Does it bother you if other people put a label on you?
Deee: It doesn’t bother us because our roots are historically hip-hop; we do use hip-hop a lot in our music. So, it’s cool as long as you’re hearing the music and are getting the experience. Whatever you want to categorize it as, then you can take it that way. As long as you’re getting the message we’re sending out, then we don’t have a problem with that at all.
Can you break down your songwriting and creative processes for us?
KI: It’s basically collaborative. We all sit down and pick different sounds and plan where we want to go with the songs. Deee is very good with the structures of the songs and guiding how things move. And we all just push things together, coming up with the words…say if I was writing the hook, Deee would say, “Yo, you can put this word with that word” and we take it from there…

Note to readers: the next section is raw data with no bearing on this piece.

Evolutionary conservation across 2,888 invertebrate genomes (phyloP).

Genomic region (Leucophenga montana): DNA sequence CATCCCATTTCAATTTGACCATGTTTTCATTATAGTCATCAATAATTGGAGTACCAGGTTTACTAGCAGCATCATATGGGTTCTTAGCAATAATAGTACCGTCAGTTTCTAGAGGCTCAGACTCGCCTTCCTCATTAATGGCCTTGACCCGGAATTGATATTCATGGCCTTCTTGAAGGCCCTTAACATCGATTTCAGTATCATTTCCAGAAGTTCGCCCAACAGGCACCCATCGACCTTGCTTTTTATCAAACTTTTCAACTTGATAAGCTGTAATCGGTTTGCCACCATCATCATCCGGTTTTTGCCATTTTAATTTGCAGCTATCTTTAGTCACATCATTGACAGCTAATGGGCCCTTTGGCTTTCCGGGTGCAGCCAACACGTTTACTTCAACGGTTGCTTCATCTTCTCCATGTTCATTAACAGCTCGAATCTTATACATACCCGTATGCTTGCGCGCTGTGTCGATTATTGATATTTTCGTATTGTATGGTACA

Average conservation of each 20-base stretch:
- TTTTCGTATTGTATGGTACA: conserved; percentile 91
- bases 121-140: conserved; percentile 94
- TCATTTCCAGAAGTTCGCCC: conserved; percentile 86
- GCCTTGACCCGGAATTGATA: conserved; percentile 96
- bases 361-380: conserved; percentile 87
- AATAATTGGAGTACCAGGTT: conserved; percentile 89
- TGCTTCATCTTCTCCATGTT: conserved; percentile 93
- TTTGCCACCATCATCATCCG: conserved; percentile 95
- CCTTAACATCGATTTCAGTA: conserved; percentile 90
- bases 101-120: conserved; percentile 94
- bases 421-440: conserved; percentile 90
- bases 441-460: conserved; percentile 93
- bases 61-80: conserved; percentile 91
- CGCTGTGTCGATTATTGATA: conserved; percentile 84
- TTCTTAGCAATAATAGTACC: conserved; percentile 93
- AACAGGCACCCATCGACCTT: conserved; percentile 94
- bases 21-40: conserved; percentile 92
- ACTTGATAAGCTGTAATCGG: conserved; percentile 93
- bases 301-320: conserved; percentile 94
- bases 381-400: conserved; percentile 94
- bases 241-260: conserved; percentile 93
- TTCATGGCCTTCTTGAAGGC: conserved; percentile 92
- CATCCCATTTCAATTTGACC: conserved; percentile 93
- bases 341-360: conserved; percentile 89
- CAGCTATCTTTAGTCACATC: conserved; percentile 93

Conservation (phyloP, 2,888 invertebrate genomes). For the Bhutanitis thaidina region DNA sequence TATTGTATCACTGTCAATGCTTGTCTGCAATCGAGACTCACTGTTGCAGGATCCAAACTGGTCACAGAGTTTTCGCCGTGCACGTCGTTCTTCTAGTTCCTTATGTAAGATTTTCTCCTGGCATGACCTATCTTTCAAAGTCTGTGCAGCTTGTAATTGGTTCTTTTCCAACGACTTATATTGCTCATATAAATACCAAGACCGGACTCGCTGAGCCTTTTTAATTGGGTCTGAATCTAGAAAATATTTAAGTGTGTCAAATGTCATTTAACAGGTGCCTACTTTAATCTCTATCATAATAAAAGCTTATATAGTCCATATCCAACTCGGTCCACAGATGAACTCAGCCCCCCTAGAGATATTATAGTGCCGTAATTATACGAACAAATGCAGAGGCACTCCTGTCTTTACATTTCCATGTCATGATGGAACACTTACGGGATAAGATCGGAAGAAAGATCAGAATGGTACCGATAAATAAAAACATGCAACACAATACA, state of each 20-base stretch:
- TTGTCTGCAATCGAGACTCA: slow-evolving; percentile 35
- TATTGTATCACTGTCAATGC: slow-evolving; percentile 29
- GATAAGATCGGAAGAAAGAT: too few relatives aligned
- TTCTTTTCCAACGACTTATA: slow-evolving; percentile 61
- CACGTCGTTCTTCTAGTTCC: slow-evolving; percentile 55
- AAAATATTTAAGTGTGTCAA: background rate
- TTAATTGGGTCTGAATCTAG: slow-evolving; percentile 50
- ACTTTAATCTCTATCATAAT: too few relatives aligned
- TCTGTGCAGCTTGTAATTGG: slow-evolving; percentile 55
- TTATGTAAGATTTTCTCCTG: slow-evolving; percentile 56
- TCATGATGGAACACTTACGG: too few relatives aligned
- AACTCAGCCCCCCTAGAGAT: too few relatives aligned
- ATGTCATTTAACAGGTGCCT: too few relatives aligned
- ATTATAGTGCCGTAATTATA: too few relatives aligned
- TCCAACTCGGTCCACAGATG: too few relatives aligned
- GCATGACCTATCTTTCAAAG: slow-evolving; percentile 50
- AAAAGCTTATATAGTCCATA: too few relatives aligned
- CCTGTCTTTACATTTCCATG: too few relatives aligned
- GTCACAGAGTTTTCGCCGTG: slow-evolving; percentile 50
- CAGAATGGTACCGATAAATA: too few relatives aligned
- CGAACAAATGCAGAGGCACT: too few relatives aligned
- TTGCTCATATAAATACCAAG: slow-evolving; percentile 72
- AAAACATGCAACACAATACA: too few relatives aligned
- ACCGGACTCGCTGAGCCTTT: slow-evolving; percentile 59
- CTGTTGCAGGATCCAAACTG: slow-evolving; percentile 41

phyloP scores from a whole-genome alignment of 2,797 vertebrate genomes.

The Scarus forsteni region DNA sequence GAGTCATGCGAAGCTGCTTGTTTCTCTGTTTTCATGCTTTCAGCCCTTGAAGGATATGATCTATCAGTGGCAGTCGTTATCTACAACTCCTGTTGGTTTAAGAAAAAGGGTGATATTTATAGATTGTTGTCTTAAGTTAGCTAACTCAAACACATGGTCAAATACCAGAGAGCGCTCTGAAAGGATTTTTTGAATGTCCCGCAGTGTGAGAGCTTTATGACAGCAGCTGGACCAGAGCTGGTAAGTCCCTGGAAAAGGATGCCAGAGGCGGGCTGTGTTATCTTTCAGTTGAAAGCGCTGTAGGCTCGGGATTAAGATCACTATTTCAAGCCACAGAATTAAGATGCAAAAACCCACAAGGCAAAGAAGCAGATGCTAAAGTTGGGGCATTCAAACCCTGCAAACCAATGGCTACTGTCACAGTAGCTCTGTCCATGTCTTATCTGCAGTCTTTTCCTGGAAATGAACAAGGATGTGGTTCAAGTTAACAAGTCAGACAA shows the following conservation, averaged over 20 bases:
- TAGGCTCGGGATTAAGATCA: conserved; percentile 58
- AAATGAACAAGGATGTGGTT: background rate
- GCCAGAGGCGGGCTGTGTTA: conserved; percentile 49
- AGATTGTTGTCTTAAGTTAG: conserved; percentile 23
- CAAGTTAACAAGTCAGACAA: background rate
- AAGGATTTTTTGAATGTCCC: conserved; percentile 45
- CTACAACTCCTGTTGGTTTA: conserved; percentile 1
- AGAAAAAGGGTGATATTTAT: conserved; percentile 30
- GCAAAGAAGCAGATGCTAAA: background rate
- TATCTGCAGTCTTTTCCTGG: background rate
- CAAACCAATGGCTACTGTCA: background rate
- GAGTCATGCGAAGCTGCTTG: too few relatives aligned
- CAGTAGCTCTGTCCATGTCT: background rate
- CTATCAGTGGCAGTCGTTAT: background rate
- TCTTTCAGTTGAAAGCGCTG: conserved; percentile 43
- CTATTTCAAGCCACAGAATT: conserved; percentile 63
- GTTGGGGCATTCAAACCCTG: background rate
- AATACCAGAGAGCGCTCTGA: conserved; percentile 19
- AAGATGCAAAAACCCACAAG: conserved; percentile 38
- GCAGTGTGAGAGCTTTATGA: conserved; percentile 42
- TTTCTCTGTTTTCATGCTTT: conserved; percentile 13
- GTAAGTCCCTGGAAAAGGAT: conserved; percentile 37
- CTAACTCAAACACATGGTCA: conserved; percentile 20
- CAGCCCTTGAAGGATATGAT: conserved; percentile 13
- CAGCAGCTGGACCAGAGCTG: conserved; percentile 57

Do you guys ever write alone and then bring completed ideas to the group?
Deee: It’s mostly collaborative, but here and there, of course sometimes [someone will bring something] and we’ll just think it’s amazing. So we’ll try to structure it out and get the collective thoughts of the group. Verses, a lot of the time we tend to write along, but as far as the complete song, we almost always construct it [together].
How do you approach the recording studio, then? Do you begin with demos and flesh them out from there?
Deee: Sometimes the writing is done in the studio, while the music is still being created. It varies; it’s a really organic creative experience when it comes to us. We just kind of make it all work…a lot of people will have a formula, or a routine. We don’t really have a routine because the music is based on how we’re feeling in the moment, and what’s going on in that moment.